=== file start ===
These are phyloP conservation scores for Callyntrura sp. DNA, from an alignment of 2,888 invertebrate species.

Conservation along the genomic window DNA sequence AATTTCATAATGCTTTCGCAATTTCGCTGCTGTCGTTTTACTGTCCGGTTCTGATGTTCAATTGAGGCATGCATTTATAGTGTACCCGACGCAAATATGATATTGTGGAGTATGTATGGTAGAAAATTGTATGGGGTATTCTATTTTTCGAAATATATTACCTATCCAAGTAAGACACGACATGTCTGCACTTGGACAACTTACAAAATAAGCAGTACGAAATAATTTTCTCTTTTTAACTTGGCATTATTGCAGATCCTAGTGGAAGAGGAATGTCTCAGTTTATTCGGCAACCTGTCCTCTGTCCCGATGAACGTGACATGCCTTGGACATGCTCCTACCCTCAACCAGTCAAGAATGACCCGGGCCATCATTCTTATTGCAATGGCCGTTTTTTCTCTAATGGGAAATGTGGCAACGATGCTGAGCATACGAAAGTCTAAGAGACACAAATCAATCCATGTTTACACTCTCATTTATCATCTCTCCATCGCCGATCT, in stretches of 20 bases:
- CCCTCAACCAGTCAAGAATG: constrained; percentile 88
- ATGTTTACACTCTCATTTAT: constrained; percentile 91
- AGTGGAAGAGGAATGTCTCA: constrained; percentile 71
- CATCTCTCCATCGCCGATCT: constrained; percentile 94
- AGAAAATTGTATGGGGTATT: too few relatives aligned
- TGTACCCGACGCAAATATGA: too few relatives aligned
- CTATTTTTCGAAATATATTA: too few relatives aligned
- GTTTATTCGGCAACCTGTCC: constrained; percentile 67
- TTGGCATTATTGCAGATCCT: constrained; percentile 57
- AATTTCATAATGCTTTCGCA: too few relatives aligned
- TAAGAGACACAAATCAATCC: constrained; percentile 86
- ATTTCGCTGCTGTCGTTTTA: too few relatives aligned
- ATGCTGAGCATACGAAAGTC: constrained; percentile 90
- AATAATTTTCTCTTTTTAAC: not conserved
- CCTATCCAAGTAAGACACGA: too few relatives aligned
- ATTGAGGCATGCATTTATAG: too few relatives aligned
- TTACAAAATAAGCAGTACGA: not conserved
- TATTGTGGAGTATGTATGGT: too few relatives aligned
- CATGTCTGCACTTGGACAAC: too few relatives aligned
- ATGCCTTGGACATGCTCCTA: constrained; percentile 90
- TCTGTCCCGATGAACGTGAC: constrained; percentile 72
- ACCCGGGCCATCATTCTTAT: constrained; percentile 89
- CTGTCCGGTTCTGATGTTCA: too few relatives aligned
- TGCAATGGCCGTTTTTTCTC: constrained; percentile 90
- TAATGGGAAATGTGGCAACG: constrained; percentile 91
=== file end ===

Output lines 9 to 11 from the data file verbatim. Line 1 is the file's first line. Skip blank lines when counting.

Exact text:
- CTATTTTTCGAAATATATTA: too few relatives aligned
- GTTTATTCGGCAACCTGTCC: constrained; percentile 67
- TTGGCATTATTGCAGATCCT: constrained; percentile 57